Susan Reed said it will be interesting to see how Michigan Governor Rick Snyder responds to President Obama’s efforts to make the country more welcoming to immigrants who study in the United States and want to remain here. Ohio’s Lucas County Commissioners and Toledo City Council, earlier this week passed resolutions declaring themselves an “immigrant-friendly” community. Their resolutions are part of a county-wide effort to recruit more international college students and encourage them to remain after graduation.

Gov. Snyder could not be reached for comment Thursday night.

Lucy Mendoza, 21, of Toledo, OH, a DREAMer who is attending college in Ohio, wasn’t impressed with the president’s efforts.   Ms. Mendoza, who was brought to the United States as a child, has been granted “deferred” or temporarily status to remain in the county.  She is legally allowed to work and pay taxes and attend college, but is not eligible for federal grants.

“On a personal level I’m very concerned for my loved ones,” said Ms. Mendoza. “There needs to be additional pathways considered to help people. Basically what he said was “we’re not going to deport you,” but there is no pathway to citizenship.”

Ms. Mendoza watched the president’s speech with a small gathering at the Farm Labor Organizing Committee’s headquarters in Toledo. Efforts there were subdued because a much hoped for break for farmworkers was not included in the president’s orders. Farmworker advocates were hoping that farmworkers who are living and working illegally in the United States would receive protection from deportation.

FLOC President Baldemar Velásquez could not be reached for comment after the president spoke. But in earlier comments he said the President’s administration hadn’t been aggressive enough about the issue. Velásquez said what’s needed is amnesty for undocumented immigrants already living in the country.

Susan Reed, supervising attorney at Michigan’s Immigration Rights Center

FLOC President Baldemar Velásquez

“Executive action is long-overdue,” said Velásquez. “Obama is a good man, but his handlers have been inept on this immigration issue. He should have used his position as a bully pulpit from the beginning, but mistakenly allowed his handlers to convince him to stay away from the word “amnesty.”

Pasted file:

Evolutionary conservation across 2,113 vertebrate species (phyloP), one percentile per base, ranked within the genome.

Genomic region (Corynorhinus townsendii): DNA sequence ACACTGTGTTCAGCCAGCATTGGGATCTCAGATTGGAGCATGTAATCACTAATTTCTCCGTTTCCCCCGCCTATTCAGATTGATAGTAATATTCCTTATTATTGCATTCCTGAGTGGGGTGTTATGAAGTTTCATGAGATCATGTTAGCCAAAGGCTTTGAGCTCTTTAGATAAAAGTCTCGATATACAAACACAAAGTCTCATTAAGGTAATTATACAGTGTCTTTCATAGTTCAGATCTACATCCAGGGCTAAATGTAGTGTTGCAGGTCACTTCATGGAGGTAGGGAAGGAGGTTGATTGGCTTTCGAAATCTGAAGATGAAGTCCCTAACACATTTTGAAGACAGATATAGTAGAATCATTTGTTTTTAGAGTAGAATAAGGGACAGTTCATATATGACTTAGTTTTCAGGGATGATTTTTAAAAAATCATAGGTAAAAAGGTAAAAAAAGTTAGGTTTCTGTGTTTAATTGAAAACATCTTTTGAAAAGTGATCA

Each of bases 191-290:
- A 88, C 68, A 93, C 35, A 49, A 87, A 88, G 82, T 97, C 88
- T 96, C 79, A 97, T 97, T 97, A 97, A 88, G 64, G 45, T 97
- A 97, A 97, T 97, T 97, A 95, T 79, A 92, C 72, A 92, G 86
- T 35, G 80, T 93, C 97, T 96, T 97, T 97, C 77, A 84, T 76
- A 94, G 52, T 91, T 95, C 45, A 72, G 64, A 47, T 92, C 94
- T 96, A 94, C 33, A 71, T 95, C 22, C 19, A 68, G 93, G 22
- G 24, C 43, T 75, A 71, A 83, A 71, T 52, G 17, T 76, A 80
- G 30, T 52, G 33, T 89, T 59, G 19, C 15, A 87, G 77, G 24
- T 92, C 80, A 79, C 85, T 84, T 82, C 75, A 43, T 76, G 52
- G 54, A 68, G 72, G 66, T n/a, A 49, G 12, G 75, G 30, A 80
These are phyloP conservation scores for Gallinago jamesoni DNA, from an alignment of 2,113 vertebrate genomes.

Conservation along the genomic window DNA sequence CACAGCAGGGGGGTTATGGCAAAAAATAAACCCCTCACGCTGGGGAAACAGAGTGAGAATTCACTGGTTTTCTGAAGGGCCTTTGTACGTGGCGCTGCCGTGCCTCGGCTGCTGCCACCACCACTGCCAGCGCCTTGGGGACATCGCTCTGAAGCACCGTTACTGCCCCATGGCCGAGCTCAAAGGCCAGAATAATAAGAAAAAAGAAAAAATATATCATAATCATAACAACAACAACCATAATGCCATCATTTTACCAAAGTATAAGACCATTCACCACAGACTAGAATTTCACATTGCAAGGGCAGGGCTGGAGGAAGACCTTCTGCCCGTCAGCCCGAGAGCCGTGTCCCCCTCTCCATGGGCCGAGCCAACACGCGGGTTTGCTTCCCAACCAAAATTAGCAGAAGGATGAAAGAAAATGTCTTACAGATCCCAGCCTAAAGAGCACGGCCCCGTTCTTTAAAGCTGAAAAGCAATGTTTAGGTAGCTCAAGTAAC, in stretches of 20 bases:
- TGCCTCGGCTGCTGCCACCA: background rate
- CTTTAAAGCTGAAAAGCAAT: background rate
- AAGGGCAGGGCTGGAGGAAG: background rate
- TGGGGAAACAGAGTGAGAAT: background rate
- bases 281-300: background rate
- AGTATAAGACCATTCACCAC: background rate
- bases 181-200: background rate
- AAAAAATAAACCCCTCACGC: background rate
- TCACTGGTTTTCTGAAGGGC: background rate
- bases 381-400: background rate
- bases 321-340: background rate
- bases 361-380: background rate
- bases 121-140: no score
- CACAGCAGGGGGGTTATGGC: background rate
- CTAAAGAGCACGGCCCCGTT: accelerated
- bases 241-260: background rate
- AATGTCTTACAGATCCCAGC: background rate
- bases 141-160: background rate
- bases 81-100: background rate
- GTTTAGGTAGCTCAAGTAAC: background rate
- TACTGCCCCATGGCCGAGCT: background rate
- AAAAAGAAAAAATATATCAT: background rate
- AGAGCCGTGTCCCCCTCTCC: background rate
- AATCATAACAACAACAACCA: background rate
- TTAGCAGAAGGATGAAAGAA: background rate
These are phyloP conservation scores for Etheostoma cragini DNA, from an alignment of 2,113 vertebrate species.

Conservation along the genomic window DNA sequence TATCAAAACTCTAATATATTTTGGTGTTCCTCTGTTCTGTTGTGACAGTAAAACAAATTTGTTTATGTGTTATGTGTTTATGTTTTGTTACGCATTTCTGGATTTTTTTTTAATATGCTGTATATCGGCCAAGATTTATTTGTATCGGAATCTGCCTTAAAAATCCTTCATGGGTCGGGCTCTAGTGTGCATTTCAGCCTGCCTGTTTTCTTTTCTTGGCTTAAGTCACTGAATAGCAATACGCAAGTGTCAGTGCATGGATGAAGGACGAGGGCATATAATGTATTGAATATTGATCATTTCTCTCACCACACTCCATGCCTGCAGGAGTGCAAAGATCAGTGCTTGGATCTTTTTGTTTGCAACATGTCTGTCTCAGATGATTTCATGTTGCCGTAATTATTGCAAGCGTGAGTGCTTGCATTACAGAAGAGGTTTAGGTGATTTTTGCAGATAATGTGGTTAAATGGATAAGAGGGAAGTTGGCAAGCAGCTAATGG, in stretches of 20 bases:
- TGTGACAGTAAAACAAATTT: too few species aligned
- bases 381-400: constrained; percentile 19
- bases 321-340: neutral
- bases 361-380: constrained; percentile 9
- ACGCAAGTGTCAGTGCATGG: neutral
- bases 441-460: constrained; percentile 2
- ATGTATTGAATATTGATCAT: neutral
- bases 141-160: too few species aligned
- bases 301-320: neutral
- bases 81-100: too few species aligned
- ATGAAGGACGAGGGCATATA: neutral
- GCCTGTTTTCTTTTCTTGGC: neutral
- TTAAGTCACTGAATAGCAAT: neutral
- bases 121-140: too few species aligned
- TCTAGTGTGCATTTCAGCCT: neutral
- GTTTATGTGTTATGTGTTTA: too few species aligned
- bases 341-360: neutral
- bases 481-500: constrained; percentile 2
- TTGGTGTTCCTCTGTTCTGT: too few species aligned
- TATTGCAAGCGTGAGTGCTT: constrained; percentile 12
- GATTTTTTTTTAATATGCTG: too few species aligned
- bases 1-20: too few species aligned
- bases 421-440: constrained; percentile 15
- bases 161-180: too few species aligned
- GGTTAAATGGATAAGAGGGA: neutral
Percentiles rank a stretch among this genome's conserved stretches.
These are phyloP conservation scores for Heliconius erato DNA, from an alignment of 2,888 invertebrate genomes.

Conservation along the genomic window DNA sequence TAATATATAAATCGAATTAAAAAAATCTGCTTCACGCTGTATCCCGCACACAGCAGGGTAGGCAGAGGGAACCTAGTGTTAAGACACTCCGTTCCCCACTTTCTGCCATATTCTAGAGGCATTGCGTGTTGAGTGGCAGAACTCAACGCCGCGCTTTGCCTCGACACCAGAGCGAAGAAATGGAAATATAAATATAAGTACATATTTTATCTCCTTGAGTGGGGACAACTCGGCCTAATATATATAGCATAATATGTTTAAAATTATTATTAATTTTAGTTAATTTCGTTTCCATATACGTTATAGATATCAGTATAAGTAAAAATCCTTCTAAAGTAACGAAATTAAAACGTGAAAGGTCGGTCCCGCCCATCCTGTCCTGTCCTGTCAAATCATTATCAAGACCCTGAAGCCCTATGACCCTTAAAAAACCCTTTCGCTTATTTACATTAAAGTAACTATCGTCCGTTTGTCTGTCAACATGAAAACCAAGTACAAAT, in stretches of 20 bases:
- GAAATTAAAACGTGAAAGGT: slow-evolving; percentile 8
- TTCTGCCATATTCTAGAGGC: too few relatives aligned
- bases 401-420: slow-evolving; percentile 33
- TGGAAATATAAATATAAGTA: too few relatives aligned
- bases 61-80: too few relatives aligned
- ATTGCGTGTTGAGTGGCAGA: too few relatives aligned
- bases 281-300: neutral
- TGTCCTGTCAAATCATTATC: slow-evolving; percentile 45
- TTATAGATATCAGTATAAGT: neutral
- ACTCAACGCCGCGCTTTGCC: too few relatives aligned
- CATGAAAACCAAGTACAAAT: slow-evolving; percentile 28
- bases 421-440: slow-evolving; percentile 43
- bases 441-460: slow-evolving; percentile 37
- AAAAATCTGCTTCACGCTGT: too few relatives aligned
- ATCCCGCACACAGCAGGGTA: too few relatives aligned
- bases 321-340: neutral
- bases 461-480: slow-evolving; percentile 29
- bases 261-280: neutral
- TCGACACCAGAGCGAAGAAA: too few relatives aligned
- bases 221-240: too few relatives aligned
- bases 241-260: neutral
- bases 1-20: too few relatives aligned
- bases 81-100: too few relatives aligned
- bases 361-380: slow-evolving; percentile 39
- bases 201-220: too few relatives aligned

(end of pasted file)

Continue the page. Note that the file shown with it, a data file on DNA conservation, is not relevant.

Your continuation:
Rubén Martínez, director of the Julian Samora Hispanic Research Institute and Michigan State University, said he also was hoping that protection for farmworkers would be included.

“It would have huge implications for agriculture, as farmers could have a more reliable labor force,” he said. “Families would lead less stressful lives and the exploitation of the undocumented worker would become more transparent as the fear associated with perceived lack of rights by workers would be greatly reduced.”

Immigration advocates disagree on whether the president’s actions will spur Republicans to finally address immigration reform. The issue has been stuck in limbo the past two years because the Republican-led House’s has refused to allow a vote on a reform bill already approved by the U.S. Senate.

“I think this is a game-changer,” said Leopold. “He is using his authority to make immigration better and telling Congress “if you don’t like it, do something about it.

Mark Heller, senior attorney for Toledo, Ohio-based Advocates for Basic Equality, Inc.’s Migrant and Immigration Program, is less optimistic.

“I don’t think this new Congress will pass anything; in fact I think it’s less likely to do so,” said Heller. “It’s sad that Congress has taken a position that they won’t do anything for the American people.

“Instead, all their efforts have been to undermine everything Obama has tried to do. Our immigration system is broken and needs to be overhauled.”

Copyright © 1989 to 2014 by [LaPrensa Publications Inc.]. All rights reserved.
Revised: 12/02/14 19:55:02 -0800.